Title IX Discrimination: The court agreed that “barring transgender students from restrooms that align with their gender identity would itself pose a potential” Title IX sex discrimination violation. Further, requiring them to use single-user facilities would be a stigmatizing action also amounting to discrimination. Because the Boyertown policy was gender-neutral, and there was no evidence of transgender students using the restrooms and locker rooms aligned with their gender identity in an inappropriate or invasive manner, cisgender students were not subjected to a sexually discriminatory hostile environment. The Boyertown policy did not create hostile environment discrimination and sought to reduce the risk of discrimination under Title IX.
Pennsylvania Lawsuits by Transgender Students Challenging School Bathrooms/Locker Room Policies
PSBA is aware of two lawsuits in Pennsylvania in which transgender students challenged policies prohibiting them from using bathrooms and locker rooms consistent with their gender identity and instead required them to use bathrooms and locker rooms consistent with sex determined at birth. In both cases, the U.S. District Courts ruled in favor of the transgender students at early stages of the litigation after determining that the students adequately stated Title IX and Equal Protection claims on which they could prevail. Both cases are briefly summarized below:
Evancho v. Pine-Richland Sch. Dist., 237 F.Supp.3d 267, 284 (W.D. Pa. 2017): Transgender students challenged the Pine-Richland School District requirement that students use either facilities that correspond to their biological sex or unisex facilities. In February 2017, the court issued a preliminary injunction against the school district. The court found that the requirement likely would cause the transgender students to succeed on a claim that their Equal Protection rights were violated. The case was settled in July 2017 upon the school board’s rescission of the policy and payment of monetary compensation and legal fees to the students, as well as an agreement by the board to update its antidiscrimination policy to include gender identity.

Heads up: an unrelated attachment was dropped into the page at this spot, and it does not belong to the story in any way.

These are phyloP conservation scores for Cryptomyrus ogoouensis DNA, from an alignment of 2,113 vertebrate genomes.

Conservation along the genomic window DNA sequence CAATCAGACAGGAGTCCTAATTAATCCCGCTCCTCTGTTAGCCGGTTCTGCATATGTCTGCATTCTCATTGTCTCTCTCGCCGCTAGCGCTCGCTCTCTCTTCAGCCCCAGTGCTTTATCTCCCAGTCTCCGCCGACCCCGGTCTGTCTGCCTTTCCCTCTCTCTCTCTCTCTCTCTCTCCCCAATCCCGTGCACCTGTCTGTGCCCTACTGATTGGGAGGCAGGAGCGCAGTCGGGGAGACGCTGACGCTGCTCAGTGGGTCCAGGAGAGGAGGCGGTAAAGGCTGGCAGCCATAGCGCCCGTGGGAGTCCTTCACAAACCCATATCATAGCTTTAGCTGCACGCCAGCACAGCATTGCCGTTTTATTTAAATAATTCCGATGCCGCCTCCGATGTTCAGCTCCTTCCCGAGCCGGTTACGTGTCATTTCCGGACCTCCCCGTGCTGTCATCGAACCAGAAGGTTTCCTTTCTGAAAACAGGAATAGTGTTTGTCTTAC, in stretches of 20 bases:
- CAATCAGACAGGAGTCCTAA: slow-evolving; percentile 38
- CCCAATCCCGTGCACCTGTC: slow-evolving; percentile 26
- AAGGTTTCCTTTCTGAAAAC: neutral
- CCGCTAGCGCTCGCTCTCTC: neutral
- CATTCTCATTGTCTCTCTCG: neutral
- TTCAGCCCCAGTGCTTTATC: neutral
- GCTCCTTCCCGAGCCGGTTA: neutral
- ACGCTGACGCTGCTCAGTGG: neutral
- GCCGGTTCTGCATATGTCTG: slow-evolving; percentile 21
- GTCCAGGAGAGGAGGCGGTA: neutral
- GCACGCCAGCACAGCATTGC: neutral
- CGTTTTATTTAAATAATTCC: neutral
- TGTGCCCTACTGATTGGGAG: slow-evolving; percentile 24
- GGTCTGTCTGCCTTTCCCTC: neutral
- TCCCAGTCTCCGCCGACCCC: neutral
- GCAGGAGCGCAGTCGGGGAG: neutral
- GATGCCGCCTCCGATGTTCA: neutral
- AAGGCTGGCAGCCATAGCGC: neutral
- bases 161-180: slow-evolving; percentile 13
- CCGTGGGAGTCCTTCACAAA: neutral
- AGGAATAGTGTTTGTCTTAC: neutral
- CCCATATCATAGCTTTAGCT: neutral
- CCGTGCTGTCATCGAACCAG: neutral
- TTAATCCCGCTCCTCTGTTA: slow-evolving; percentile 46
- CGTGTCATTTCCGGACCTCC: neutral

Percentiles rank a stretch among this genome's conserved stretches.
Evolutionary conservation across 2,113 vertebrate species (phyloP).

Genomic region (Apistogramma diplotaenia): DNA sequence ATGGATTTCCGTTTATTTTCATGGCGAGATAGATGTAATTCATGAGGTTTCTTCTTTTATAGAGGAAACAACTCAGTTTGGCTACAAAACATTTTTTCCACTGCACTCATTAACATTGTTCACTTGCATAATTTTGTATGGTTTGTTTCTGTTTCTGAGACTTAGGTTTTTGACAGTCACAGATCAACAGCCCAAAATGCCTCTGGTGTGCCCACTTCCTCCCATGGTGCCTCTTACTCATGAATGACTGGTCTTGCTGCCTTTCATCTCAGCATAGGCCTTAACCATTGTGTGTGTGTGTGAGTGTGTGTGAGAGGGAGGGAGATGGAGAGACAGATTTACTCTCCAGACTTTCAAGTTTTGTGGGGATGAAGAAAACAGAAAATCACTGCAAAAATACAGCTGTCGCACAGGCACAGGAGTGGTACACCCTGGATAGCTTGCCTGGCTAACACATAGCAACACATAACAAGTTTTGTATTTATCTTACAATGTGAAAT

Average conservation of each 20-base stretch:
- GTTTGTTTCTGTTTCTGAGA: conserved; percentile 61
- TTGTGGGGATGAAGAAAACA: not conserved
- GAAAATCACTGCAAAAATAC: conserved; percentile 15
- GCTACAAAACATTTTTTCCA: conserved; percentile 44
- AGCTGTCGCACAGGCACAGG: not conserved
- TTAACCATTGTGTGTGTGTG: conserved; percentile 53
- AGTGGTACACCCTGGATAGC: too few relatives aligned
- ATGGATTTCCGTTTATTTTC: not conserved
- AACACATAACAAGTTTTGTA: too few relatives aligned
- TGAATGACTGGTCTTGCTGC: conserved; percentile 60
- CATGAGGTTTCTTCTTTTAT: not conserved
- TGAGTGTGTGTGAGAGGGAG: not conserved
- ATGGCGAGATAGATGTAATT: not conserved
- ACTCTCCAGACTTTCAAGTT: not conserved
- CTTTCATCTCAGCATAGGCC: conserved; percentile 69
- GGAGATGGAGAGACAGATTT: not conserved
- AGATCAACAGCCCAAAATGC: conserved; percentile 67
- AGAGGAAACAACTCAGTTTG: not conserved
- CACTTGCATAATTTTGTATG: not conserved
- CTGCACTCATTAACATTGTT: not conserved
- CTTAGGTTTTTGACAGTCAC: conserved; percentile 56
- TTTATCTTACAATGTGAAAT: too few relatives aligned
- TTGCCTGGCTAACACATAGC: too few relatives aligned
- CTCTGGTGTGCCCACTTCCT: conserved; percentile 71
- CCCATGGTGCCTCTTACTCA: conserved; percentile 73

A.H. by Handlin v. Minersville Area Sch. Dist., 2019 WL 4875331 (M.D. Pa. 2019): A.H., a student who was born a biological boy but diagnosed with gender dysphoria and identifies as a girl, challenged Minersville Elementary School prohibiting A.H. from using girls’ restrooms at school and school-sponsored events. A.H. was diagnosed during kindergarten and transitioned to wearing girls’ clothing, had her name changed on her birth certificate, and the faculty began to use her chosen female name. A.H. used single-user/unisex restrooms and the district required her to use boys’ restrooms on field trips. The parties disputed the extent to which A.H. was required to use or chose to use unisex bathrooms at school, but it was undisputed that the school policy required her to use boys’ restrooms on field trips. The court granted summary judgment to A.H. and denied summary judgment to the school district pursuant to Title IX and the Equal Protection Clause. It granted an injunction to A.H., barring the school from its practices and requiring that she must be permitted to use bathrooms corresponding with her gender identity when on school field trips. It rejected to issue broad injunctive relief to uniformly require the school district to afford all transgender students the right to use facilities aligned with their gender identity, as there was no evidence of record on other transgender students in the district.